At a glance.
- US Small Business Administration inadvertently exposes personal information of loan applicants.
- A list of ransomware gangs who also steal information.
- Privacy implications of COVID-19 contact-tracing apps.
Data exposure at the US Small Business Administration.
The SBA has disclosed that personal information belonging to nearly eight-thousand small business owners who applied for assistance under the agency’s Economic Injury Disaster Loan program (the EIDL) appears to have been accidentally exposed. The data involved include, writes the Washington Post, "names, Social Security numbers, addresses, birth dates, email addresses, phone numbers, citizenship status and insurance information."
Again, this is a distinct program and longer-running program from the Paycheck Protection Program, but small businesses affected by COVID-19 shutdowns have also been eligible to apply for assistance under the EIDL.
Ransomware gangs who also dox.
It's now become a commonplace that ransomware attacks are generally paired with data theft. The threat of revealing sensitive information, especially personal information, intellectual property, or trade secrets, provides the attackers additional leverage for prying ransom out of their victims. ZDNet has published a convenient list of the ransomware gangs who are known to steal their victims' data in addition to encrypting it. It's wise to assume that any successful ransomware attack is also tantamount to a data breach, but if one of these strains of ransomware is involved, it's got a history of information theft: Clop, DoppelPaymer, Maze, Nefilim, Nemty, RagnarLocker, REvil (also known as Sodinokibi), Sekhmet, and Snatch. All of these gangs have maintained leak sites (although Snatch's seems at the moment to be inactive).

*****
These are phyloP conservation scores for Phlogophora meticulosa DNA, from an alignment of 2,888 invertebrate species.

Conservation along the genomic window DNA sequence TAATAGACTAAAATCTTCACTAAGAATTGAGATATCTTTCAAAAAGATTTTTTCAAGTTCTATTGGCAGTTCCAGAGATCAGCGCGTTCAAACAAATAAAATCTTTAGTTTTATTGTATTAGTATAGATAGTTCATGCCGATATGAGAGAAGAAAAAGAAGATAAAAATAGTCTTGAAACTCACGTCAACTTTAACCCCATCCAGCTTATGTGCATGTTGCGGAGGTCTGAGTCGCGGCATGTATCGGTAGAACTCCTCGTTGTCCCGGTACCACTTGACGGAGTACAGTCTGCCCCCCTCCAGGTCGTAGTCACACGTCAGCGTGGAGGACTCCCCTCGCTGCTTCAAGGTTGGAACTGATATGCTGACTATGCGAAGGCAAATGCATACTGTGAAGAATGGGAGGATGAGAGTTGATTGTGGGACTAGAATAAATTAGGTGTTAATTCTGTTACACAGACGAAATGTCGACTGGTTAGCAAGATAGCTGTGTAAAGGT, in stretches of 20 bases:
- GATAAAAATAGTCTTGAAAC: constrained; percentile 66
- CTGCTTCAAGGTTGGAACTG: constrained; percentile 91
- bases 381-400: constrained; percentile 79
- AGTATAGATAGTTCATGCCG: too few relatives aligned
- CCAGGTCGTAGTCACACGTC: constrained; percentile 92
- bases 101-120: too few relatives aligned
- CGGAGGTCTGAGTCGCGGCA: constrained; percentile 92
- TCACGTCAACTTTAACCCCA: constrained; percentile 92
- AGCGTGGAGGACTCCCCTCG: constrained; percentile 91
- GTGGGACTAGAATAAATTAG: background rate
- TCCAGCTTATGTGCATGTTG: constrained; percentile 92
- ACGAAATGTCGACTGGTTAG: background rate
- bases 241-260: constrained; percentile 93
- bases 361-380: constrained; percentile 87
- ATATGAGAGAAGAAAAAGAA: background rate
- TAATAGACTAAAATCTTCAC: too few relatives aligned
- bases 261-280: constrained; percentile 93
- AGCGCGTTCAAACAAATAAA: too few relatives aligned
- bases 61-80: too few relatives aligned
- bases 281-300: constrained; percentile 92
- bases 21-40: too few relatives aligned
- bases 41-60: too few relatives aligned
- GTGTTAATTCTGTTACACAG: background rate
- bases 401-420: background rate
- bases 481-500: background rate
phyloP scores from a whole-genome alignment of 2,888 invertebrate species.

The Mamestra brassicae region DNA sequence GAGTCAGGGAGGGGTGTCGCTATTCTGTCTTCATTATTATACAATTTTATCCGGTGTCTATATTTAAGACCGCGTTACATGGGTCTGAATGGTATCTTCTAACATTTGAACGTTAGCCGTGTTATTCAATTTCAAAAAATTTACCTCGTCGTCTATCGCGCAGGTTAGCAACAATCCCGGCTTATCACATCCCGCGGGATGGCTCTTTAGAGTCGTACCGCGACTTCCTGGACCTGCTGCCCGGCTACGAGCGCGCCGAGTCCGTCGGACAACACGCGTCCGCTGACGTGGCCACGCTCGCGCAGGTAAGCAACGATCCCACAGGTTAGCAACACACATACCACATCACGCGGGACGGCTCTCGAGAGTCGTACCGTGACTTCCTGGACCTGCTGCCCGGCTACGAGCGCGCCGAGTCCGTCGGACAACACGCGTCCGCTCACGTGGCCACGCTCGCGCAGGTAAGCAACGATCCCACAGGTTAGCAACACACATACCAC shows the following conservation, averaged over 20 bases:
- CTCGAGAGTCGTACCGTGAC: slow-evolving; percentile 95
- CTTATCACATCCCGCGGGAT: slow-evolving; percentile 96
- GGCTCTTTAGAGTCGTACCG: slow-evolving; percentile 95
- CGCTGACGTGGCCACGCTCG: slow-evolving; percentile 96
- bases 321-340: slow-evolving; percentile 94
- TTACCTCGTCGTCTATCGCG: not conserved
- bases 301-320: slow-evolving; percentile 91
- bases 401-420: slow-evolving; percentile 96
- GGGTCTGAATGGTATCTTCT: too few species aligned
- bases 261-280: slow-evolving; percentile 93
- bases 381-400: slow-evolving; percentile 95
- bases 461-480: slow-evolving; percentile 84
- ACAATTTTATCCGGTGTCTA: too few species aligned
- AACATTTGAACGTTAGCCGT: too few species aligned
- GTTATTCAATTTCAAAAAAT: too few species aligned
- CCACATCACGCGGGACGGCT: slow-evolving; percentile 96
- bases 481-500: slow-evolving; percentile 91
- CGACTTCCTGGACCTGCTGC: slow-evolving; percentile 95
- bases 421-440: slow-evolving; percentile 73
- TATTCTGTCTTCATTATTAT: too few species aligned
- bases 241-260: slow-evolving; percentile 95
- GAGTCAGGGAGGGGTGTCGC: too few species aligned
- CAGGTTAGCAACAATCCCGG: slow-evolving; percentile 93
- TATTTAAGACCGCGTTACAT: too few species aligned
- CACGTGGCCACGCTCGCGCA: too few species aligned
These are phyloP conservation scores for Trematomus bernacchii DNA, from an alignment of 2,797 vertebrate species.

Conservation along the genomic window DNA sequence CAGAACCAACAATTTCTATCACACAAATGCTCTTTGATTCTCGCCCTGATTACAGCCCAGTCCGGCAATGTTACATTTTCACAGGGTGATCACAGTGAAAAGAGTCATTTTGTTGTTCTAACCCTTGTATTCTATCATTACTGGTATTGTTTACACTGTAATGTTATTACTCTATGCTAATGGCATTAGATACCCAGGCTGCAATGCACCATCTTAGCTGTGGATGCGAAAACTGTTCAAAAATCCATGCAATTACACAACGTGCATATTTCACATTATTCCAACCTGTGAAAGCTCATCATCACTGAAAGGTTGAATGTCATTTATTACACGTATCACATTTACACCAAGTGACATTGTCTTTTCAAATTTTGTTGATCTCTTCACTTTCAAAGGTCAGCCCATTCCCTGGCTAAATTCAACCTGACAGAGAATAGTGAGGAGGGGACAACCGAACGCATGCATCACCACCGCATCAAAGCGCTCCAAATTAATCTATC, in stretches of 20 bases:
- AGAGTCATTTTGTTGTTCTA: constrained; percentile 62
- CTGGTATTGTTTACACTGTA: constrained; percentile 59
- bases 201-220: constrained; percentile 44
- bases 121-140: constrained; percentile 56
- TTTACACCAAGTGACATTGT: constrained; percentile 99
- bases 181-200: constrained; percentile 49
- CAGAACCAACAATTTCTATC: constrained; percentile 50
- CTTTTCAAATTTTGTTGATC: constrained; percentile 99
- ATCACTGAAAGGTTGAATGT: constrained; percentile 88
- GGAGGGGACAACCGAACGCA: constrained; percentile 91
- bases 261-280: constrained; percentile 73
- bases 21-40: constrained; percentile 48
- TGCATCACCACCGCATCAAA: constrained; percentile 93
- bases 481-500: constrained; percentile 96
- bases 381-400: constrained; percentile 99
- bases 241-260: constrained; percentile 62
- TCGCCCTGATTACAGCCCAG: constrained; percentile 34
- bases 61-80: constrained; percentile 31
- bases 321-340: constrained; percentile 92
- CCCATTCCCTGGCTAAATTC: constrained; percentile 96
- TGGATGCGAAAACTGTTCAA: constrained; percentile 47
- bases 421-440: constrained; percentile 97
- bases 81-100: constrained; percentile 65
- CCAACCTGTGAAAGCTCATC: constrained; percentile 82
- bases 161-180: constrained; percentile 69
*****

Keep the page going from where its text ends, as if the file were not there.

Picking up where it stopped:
Privacy advocates remain uneasy about COVID-19 contact-tracing apps.
Willingness to accept technological approaches to tracing contacts seems predicated on the expectation that such surveillance will end with the pandemic, as SC Magazine summarizes the state of Western opinion. As the Telegraph reports, however, confidence that governments and others won't turn the data collected by contact-tracing apps to other purposes isn't particularly high. One interesting approach to assuring that what goes into contact tracing will stay in contact tracing, and go no further, comes from US Senator Josh Hawley (Republican of Missouri). He's sent an open letter to the CEOs of both Apple and Google asking that they agree to be held personally liable should data collected by their joint contact-tracing project be abused. Neither Apple's Cook nor Google's Pichai had commented by the time Law360 went to press with their story on the request. This is surely an example of grandstanding, but there's a serious privacy point to be made about the technology. As Senator Hawley put it, "Once downloaded onto millions of phones, the interface easily could be edited to eliminate previous privacy protections. The last thing Americans want is to adopt, amid a global emergency, a tracking program that then becomes a permanent feature in our lives."